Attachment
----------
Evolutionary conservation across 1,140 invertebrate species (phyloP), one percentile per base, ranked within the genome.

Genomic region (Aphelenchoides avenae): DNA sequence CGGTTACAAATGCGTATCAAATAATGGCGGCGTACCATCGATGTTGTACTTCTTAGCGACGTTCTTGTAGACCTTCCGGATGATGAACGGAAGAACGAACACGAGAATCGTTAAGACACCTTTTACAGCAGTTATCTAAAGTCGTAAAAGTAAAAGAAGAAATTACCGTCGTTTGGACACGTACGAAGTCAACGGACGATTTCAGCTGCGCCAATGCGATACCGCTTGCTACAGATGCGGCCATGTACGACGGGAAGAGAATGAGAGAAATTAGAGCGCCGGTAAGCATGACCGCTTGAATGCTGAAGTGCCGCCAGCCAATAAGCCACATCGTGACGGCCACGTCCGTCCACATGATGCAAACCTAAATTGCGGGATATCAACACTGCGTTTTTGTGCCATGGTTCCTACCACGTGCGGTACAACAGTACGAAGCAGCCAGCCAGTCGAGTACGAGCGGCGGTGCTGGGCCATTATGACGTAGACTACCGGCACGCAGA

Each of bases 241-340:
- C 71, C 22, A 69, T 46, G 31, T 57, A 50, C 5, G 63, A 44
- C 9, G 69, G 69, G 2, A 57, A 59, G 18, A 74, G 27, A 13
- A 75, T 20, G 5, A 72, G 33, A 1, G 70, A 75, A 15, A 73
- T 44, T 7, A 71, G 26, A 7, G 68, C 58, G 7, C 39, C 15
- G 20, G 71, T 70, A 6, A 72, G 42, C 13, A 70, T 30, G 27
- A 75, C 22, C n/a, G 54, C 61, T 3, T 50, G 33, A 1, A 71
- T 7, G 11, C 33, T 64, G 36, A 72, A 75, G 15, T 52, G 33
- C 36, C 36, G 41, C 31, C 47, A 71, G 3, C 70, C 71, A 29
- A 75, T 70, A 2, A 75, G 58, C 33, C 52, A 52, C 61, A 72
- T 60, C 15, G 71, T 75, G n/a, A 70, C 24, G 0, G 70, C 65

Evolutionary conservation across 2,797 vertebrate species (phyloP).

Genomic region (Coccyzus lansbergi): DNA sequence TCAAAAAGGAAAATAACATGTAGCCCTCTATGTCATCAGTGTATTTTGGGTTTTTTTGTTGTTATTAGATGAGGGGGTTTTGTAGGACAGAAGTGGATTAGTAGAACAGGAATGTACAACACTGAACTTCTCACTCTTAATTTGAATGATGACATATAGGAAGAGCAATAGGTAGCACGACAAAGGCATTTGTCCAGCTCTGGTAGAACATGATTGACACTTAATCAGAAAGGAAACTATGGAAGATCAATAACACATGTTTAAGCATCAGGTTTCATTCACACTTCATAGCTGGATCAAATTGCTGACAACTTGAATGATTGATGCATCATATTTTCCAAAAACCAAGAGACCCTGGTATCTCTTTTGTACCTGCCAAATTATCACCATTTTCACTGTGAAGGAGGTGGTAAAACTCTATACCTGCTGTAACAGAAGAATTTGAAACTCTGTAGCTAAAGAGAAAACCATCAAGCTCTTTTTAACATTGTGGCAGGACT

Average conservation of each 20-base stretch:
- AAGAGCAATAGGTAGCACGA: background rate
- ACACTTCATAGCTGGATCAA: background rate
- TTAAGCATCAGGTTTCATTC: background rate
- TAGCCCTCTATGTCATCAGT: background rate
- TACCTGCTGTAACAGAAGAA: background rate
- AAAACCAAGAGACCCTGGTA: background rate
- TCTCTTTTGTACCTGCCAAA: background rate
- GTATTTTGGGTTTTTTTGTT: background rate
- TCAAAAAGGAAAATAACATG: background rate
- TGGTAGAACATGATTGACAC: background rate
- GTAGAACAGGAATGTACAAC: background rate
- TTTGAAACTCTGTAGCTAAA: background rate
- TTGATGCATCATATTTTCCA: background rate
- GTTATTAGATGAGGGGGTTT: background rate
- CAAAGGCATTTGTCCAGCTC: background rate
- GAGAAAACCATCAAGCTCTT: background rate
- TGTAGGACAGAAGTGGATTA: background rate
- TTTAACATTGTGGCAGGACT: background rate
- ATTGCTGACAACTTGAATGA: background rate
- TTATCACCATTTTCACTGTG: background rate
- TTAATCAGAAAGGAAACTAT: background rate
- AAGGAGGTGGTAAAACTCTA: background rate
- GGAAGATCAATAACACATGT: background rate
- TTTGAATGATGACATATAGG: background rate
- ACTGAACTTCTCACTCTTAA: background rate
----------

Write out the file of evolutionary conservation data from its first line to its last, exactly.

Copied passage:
Evolutionary conservation across 1,140 invertebrate species (phyloP), one percentile per base, ranked within the genome.

Genomic region (Aphelenchoides avenae): DNA sequence CGGTTACAAATGCGTATCAAATAATGGCGGCGTACCATCGATGTTGTACTTCTTAGCGACGTTCTTGTAGACCTTCCGGATGATGAACGGAAGAACGAACACGAGAATCGTTAAGACACCTTTTACAGCAGTTATCTAAAGTCGTAAAAGTAAAAGAAGAAATTACCGTCGTTTGGACACGTACGAAGTCAACGGACGATTTCAGCTGCGCCAATGCGATACCGCTTGCTACAGATGCGGCCATGTACGACGGGAAGAGAATGAGAGAAATTAGAGCGCCGGTAAGCATGACCGCTTGAATGCTGAAGTGCCGCCAGCCAATAAGCCACATCGTGACGGCCACGTCCGTCCACATGATGCAAACCTAAATTGCGGGATATCAACACTGCGTTTTTGTGCCATGGTTCCTACCACGTGCGGTACAACAGTACGAAGCAGCCAGCCAGTCGAGTACGAGCGGCGGTGCTGGGCCATTATGACGTAGACTACCGGCACGCAGA

Each of bases 241-340:
- C 71, C 22, A 69, T 46, G 31, T 57, A 50, C 5, G 63, A 44
- C 9, G 69, G 69, G 2, A 57, A 59, G 18, A 74, G 27, A 13
- A 75, T 20, G 5, A 72, G 33, A 1, G 70, A 75, A 15, A 73
- T 44, T 7, A 71, G 26, A 7, G 68, C 58, G 7, C 39, C 15
- G 20, G 71, T 70, A 6, A 72, G 42, C 13, A 70, T 30, G 27
- A 75, C 22, C n/a, G 54, C 61, T 3, T 50, G 33, A 1, A 71
- T 7, G 11, C 33, T 64, G 36, A 72, A 75, G 15, T 52, G 33
- C 36, C 36, G 41, C 31, C 47, A 71, G 3, C 70, C 71, A 29
- A 75, T 70, A 2, A 75, G 58, C 33, C 52, A 52, C 61, A 72
- T 60, C 15, G 71, T 75, G n/a, A 70, C 24, G 0, G 70, C 65

Evolutionary conservation across 2,797 vertebrate species (phyloP).

Genomic region (Coccyzus lansbergi): DNA sequence TCAAAAAGGAAAATAACATGTAGCCCTCTATGTCATCAGTGTATTTTGGGTTTTTTTGTTGTTATTAGATGAGGGGGTTTTGTAGGACAGAAGTGGATTAGTAGAACAGGAATGTACAACACTGAACTTCTCACTCTTAATTTGAATGATGACATATAGGAAGAGCAATAGGTAGCACGACAAAGGCATTTGTCCAGCTCTGGTAGAACATGATTGACACTTAATCAGAAAGGAAACTATGGAAGATCAATAACACATGTTTAAGCATCAGGTTTCATTCACACTTCATAGCTGGATCAAATTGCTGACAACTTGAATGATTGATGCATCATATTTTCCAAAAACCAAGAGACCCTGGTATCTCTTTTGTACCTGCCAAATTATCACCATTTTCACTGTGAAGGAGGTGGTAAAACTCTATACCTGCTGTAACAGAAGAATTTGAAACTCTGTAGCTAAAGAGAAAACCATCAAGCTCTTTTTAACATTGTGGCAGGACT

Average conservation of each 20-base stretch:
- AAGAGCAATAGGTAGCACGA: background rate
- ACACTTCATAGCTGGATCAA: background rate
- TTAAGCATCAGGTTTCATTC: background rate
- TAGCCCTCTATGTCATCAGT: background rate
- TACCTGCTGTAACAGAAGAA: background rate
- AAAACCAAGAGACCCTGGTA: background rate
- TCTCTTTTGTACCTGCCAAA: background rate
- GTATTTTGGGTTTTTTTGTT: background rate
- TCAAAAAGGAAAATAACATG: background rate
- TGGTAGAACATGATTGACAC: background rate
- GTAGAACAGGAATGTACAAC: background rate
- TTTGAAACTCTGTAGCTAAA: background rate
- TTGATGCATCATATTTTCCA: background rate
- GTTATTAGATGAGGGGGTTT: background rate
- CAAAGGCATTTGTCCAGCTC: background rate
- GAGAAAACCATCAAGCTCTT: background rate
- TGTAGGACAGAAGTGGATTA: background rate
- TTTAACATTGTGGCAGGACT: background rate
- ATTGCTGACAACTTGAATGA: background rate
- TTATCACCATTTTCACTGTG: background rate
- TTAATCAGAAAGGAAACTAT: background rate
- AAGGAGGTGGTAAAACTCTA: background rate
- GGAAGATCAATAACACATGT: background rate
- TTTGAATGATGACATATAGG: background rate
- ACTGAACTTCTCACTCTTAA: background rate